*This article was originally published on JackedPack.com in mid 2014. For reasons not revealed to me, Jacked Pack have since removed the blog from their site. So I figure I’m entitled to re-publish my original articles here now. A few more re-posts will follow over the coming days.
For better or worse, we can attribute the likes of CrossFit, P90X and MMA-style training for the relatively recent boom in “metabolic conditioning”, “metabolic circuits”, “high intensity circuits” or, as I’ll refer to them, “finishers”.
I prefer the term “finisher” because it accurately indicates what its purpose is and where it should reside within a training session.
Unfortunately this style of training also tends to be heavily abused. Maybe it’s due to some people taking the efficiency benefits of circuit style training too far, or maybe because of the misguided “hardcore” image that many perceive from CrossFit and fighter training.
The misuse of finishers – i.e. using them as anything other than finishers – can often lead to the detriment of your training and your results. Here’s how to do it right.
What is a finisher?
A finisher is an exercise or sequence of exercises that should be designed to rapidly increase the workload on the cardiovascular system and/or muscular system, and with them, increase energy output.
It is deliberately placed at the end of a training session to not interfere with the primary exercises which are more technically demanding, more specific, and more important overall.
Too, a finisher should be brief. While there is no hard and fast rule on this, 5-10 minutes would be the typical duration of most finishers I’ll be prescribing here. However you could create effective finishers that take as little as three minutes, and 15 minutes would be on the very long end of the spectrum.
What is the purpose of a finisher?
Depending on the training goal we can use a finisher as a method of adding in some extra cardio, extra volume, extra movement practice, or just for fun. All of these will of course overlap.
What the purpose of the finisher is NOT, is to gain strength or power in a given exercise. These are attributes that should be trained with priority in the main portion of a session when they can receive the benefit of low fatigue and high focus.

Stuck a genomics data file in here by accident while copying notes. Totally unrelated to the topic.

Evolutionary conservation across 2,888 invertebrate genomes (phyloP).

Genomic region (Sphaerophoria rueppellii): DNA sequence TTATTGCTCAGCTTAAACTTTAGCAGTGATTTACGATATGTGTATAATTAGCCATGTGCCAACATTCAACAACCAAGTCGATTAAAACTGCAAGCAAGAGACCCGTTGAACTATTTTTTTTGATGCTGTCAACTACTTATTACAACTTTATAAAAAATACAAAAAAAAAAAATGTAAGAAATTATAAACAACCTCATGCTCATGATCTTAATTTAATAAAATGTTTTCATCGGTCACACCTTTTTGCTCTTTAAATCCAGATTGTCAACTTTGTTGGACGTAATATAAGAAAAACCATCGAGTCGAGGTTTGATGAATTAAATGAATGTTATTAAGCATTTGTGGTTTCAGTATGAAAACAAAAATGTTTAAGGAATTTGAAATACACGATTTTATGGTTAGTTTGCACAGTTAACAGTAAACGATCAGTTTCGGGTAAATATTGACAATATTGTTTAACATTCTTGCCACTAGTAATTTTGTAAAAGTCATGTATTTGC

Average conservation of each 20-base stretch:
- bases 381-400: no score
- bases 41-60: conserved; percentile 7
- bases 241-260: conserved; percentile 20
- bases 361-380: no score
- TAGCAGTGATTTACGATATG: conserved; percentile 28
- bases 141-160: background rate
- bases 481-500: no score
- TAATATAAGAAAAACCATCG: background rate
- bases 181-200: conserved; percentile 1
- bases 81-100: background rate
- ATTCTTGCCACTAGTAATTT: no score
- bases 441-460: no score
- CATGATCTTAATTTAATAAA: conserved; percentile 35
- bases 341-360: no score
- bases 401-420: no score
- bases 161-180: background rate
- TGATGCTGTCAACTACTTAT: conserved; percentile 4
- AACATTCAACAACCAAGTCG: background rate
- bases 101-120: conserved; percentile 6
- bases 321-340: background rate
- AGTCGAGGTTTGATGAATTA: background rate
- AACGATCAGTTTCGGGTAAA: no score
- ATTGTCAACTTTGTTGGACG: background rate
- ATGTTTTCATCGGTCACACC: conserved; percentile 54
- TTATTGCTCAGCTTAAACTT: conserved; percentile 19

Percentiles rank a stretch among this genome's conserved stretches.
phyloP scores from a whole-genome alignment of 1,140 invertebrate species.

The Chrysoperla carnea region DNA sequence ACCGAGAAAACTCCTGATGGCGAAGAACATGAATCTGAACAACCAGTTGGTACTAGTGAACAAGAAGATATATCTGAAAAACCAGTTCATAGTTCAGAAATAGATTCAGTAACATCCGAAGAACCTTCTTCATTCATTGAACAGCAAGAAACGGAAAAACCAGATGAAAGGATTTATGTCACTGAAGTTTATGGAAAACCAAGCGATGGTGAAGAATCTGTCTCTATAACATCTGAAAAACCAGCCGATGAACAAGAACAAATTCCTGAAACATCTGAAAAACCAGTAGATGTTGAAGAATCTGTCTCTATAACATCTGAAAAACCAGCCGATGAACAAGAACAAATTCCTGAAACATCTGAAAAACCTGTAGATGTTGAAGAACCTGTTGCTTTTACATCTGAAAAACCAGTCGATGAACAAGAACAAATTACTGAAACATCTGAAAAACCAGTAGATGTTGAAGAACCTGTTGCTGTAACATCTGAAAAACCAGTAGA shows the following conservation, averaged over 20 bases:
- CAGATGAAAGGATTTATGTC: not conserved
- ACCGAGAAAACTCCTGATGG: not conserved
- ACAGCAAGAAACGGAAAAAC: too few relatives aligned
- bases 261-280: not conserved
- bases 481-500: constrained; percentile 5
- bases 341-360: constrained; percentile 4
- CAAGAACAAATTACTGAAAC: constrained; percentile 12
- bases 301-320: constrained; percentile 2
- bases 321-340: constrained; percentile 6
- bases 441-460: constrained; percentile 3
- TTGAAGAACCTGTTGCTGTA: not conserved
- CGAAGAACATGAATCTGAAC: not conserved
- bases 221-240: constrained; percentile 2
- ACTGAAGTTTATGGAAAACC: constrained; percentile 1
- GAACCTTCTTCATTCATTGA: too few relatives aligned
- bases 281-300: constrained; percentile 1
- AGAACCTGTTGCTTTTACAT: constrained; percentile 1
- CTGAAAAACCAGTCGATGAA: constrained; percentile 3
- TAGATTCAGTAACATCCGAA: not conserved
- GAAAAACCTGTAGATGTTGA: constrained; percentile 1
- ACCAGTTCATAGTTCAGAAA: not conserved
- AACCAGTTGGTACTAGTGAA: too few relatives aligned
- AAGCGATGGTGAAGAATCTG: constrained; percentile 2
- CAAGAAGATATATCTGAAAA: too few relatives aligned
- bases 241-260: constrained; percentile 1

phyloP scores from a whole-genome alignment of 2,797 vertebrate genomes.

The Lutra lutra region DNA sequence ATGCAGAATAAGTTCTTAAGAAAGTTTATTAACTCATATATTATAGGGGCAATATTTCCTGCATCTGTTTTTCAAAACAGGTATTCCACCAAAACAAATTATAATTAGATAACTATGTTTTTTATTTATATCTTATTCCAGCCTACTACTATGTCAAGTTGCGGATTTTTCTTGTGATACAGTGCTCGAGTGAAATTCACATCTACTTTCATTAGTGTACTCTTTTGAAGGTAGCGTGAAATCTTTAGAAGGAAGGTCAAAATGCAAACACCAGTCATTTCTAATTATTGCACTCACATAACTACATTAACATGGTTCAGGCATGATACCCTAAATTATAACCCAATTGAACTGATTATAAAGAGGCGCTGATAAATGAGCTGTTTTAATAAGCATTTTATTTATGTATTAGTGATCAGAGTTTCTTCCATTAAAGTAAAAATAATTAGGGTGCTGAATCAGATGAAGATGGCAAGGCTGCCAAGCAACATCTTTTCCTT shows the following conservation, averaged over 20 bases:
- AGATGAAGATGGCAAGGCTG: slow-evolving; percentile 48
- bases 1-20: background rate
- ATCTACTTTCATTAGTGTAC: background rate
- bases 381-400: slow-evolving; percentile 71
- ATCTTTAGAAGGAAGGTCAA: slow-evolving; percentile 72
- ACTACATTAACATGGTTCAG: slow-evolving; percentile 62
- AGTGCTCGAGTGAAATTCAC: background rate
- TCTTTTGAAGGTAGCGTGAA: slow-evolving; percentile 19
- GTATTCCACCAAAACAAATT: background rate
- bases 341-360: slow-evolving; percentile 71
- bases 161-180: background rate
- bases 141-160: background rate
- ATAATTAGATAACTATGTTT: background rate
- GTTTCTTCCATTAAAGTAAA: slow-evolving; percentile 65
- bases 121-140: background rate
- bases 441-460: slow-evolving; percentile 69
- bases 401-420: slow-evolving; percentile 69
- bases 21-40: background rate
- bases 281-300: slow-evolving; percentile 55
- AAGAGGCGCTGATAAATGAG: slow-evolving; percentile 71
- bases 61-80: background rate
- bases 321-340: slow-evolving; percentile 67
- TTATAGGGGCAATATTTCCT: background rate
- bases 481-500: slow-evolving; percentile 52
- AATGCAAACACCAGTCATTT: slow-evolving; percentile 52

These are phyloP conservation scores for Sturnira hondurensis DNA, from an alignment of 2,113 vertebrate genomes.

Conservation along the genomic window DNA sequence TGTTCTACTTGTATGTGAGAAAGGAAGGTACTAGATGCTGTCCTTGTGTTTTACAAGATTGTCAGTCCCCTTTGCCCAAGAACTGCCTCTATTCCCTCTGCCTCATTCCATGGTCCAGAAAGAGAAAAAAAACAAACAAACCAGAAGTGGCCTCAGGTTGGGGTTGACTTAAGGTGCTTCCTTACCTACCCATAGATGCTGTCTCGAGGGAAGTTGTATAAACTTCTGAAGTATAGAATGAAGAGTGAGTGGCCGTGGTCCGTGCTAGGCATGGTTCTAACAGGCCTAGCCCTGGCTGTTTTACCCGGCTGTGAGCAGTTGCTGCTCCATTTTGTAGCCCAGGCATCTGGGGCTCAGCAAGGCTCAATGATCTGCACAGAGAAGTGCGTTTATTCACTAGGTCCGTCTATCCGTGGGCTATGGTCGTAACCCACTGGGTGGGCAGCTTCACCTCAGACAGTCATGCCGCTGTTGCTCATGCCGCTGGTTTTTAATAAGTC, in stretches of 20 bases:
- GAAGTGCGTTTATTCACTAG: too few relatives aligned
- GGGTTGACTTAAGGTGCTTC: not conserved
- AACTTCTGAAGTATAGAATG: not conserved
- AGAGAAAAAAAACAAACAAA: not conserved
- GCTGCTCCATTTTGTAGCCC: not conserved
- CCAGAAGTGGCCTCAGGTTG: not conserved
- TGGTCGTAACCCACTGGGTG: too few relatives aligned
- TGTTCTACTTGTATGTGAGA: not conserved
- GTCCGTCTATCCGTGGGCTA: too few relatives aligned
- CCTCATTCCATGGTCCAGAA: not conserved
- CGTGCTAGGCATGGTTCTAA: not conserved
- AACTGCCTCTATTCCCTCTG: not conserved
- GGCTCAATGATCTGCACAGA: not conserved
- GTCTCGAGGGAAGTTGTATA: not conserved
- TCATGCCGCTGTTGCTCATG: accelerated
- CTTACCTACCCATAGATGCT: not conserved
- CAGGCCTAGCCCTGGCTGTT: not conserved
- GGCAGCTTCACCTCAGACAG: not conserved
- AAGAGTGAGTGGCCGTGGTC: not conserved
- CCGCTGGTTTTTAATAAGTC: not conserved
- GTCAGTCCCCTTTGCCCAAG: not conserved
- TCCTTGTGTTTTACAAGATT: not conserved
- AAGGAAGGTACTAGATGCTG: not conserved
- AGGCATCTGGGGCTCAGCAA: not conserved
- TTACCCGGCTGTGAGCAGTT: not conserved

What are the keys to designing a good and beneficial finisher?
As legendary strength coach Dan John has famously stated “The goal is to keep the goal the goal”. You should keep the context of the overall session and program in mind and design a finisher that will compliment your training, not detract from it.
So if your goal is fat loss*, the purpose of the finisher is to burn more energy both during the session and after it through the EPOC (excess post-exercise oxygen consumption) effect, as well as building overall work capacity so that more and more work can be performed as your training program progresses. Thus, you want to get your heart rate very high.
(*Of course this isn’t to take from the fact that for fat loss, your training ranks a distant second to a sound dietary strategy that results in a net calorie deficit and emphasises adequate protein consumption, ample micronutrients largely via veggies and fruits, and personal preference resulting in sustainable habits.)
If the goal is bodybuilding, then the finisher should aim to increase volume of work done and create high metabolic stress in the working muscles – metabolic stress being one of the mechanisms of muscle hypertrophy (1). Therefore, you’d use simpler movements and “chase the pump”. Cardio benefits will be included by default, but these are of secondary importance.
If the goal is general conditioning, then you’ve basically got carte blanche. You might want to work within a particular heart rate range – whether mostly constant to emphasise aerobic system conditioning, or using specific work:rest intervals to emphasise anaerobic systems – or you may want to focus on endurance or volume in certain movements.
So with the specific training goal in mind, there are some general principles to getting your finisher right:
• Select low complexity exercises
Olympic lifts, such as a barbell power clean, is anything but simple. A kettlebell swing however, will offer some similar benefits of the power clean in that it works the posterior chain through hip extension, but is far less technical, and thus much better suited for higher reps, and being used while in a state of high fatigue.
Self-limiting exercises – a term that I first heard from Gray Cook – are usually even better. A self-limiting exercise is one that once you can’t do it properly, you can’t do it all. It effectively has an inbuilt kill switch. You know what happens when you jump rope poorly? You don’t jump the rope.